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Secretary of the Future

A model for higher education where all learning counts

Amy Scott Apr 19, 2016
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The technology behind digital currencies could power new education credentials.
Fox Photos/Getty Images

This election year, Marketplace is casting its eyes toward the future, asking how the country can address long-term opportunities and threats — the ones that don’t fit into a single federal budget or election cycle. We’ll imagine and ask you, if the next president were to appoint a Cabinet member to worry about future generations, what would be job one? Got an idea? Tell us here


Imagine it’s 2026, and you’re one of a billion people using a new digital platform called the Ledger.

So begins a new video from the Institute for the Future and ACT Foundation, envisioning a future system that would reward any kind of learning – from taking a course, to reading a book, to completing a project at work.

“Your Ledger account tracks everything you’ve ever learned in units called Edublocks,” the video’s narrator explains. “Each Edublock represents one hour of learning in a particular subject. Anyone can grant Edublocks to anyone else.”

The Ledger would use the same technology that powers bitcoin, the virtual currency, to create a verifiable record of every learning transaction, said Jane McGonigal, director of game research and development at the Institute for the Future, a think tank in Palo Alto, California.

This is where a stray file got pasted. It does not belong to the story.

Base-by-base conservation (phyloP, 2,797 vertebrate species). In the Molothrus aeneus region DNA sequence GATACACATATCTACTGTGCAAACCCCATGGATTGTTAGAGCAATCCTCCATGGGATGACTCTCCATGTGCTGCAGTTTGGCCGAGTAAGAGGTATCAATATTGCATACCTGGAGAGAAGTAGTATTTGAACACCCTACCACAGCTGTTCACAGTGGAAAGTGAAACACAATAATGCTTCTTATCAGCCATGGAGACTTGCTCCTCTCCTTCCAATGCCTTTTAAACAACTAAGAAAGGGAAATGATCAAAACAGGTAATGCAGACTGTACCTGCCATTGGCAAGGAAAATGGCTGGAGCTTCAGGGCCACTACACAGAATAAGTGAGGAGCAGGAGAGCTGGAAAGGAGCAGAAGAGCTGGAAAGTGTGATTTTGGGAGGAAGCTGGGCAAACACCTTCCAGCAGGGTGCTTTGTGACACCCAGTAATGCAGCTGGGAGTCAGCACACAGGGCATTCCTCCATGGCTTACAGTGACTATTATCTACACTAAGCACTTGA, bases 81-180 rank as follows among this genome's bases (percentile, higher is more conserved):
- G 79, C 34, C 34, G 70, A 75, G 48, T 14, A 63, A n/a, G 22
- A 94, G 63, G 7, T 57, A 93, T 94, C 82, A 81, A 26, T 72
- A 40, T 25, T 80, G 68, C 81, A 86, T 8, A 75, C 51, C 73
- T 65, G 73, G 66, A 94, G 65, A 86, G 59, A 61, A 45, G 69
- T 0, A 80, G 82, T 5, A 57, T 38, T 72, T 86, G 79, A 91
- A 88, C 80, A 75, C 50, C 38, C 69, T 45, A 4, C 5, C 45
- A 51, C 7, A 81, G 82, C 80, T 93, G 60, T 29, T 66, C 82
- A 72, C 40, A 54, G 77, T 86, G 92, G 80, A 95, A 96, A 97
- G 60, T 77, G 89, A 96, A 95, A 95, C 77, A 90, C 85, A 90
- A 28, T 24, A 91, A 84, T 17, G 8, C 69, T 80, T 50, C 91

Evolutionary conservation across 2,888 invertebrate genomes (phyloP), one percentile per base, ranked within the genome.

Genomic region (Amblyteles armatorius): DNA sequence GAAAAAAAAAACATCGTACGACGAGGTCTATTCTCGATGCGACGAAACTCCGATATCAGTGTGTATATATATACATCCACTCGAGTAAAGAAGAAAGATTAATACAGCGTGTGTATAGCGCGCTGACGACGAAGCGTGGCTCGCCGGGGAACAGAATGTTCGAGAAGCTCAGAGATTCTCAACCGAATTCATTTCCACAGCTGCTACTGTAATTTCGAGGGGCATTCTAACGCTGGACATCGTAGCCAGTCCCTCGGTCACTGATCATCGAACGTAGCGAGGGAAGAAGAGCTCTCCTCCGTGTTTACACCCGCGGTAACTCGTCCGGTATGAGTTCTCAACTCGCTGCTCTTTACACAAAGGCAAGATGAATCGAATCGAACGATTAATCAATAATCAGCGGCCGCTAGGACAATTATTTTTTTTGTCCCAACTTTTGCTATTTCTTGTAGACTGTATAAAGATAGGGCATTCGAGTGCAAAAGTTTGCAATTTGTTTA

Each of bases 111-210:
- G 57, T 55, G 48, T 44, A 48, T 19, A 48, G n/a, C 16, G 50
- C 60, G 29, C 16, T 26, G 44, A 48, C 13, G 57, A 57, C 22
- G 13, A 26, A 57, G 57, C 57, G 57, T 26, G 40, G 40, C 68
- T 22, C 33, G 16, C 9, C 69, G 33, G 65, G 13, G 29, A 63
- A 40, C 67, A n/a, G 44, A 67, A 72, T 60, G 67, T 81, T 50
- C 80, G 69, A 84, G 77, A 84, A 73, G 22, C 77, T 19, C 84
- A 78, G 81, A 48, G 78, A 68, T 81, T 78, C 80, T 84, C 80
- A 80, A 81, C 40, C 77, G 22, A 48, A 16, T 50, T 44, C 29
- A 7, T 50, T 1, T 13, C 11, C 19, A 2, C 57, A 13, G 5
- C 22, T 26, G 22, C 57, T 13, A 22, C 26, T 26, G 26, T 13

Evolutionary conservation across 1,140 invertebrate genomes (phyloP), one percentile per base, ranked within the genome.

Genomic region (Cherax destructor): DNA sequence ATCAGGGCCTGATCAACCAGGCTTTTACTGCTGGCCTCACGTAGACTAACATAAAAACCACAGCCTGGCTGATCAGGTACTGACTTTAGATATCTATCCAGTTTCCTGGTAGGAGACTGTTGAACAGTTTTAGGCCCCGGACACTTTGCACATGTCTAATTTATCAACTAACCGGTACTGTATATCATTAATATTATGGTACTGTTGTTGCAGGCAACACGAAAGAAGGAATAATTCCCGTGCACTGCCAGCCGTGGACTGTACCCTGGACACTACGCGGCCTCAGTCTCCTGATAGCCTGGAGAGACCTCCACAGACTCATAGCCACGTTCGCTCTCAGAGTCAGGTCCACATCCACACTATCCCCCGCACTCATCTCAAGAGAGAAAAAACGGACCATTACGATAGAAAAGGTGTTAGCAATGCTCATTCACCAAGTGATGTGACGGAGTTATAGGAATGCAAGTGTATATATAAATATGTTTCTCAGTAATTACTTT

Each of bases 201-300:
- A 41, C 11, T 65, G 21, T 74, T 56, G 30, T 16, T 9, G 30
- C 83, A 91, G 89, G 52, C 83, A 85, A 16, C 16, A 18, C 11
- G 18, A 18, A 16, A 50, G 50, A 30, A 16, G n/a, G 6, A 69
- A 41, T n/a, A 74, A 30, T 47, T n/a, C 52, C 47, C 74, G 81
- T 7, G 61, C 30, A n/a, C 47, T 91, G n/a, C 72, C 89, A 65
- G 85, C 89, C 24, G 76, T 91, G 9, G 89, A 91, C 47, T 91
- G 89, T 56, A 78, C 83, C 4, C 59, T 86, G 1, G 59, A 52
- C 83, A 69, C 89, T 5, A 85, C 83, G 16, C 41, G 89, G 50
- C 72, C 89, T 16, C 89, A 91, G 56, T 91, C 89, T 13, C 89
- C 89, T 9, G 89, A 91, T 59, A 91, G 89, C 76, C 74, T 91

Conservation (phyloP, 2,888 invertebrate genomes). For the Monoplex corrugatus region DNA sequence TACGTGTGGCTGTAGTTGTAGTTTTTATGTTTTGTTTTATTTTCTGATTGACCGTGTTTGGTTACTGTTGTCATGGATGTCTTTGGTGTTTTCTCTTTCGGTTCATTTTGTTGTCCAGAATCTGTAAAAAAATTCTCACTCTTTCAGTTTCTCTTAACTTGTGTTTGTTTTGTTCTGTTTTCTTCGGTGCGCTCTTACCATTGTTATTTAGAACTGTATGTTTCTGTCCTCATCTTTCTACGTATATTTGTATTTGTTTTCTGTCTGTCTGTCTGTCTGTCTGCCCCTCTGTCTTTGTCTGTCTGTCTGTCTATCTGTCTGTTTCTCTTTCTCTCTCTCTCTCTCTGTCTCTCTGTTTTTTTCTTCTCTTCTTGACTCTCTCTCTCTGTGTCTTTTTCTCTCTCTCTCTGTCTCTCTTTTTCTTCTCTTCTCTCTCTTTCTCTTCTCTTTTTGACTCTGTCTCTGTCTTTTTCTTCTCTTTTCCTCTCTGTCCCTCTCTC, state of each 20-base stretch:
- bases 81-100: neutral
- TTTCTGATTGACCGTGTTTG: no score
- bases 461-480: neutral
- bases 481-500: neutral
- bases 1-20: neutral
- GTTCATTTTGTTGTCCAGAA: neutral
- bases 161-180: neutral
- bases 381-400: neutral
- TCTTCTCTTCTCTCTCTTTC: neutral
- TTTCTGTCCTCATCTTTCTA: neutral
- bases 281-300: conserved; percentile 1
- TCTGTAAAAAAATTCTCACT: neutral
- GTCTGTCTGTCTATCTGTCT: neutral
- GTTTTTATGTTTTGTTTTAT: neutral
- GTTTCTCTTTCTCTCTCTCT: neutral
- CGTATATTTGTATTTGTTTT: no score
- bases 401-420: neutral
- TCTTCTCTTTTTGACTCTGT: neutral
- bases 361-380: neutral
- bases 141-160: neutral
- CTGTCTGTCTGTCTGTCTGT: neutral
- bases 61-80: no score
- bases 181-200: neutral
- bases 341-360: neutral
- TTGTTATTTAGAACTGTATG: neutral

A new education currency could supplement, or offer an alternative to, the four-year college degree, she said, one that’s suited to a rapidly changing economy.

“It’s very expensive to get degrees,” McGonigal said. “By the time you finish it, what employers want you to know has changed, and so learners today are looking for a way to learn just in time for the job they want.”

Alternative credentials exist now, including digital “badges” awarded by industry groups, certificates of mastery for open online courses, and credit for prior learning.

Richard Garrett has been watching the trend, as chief research officer at Eduventures. The challenge for future students and employers, he said, will be figuring out what these new credentials are really worth.

“If we start to open it up and say, ‘Well, anyone can claim to have learned something,’ who decides?” he said. “Who judges the quality of learning, not just the quantity of learning? That’s when it gets really tricky.”

Garrett said he is confident the college degree will remain the standard.

But technology could also make that credential more meaningful, said Mary Alice McCarthy, a senior policy analyst with the New America Foundation.

“A bachelor’s degree, rather than being a piece of paper, might now be a link that goes back and shows all the courses that a student took, that might show some of the student’s work and that also might be searchable,” she said.

That way an employer could find out not only if you passed Virtual Reality 101, but whether you mastered a certain programming language or worked well in teams.

“It just sort of opens up the space wonderfully for people to be able to move through our economy based on what they know and can do, and their ability to communicate that,” McCarthy said.

For people who don’t want – or can’t afford – a college degree, a new education currency could also offer cheaper ways to build a higher education, one credential – or Edublock – at a time.

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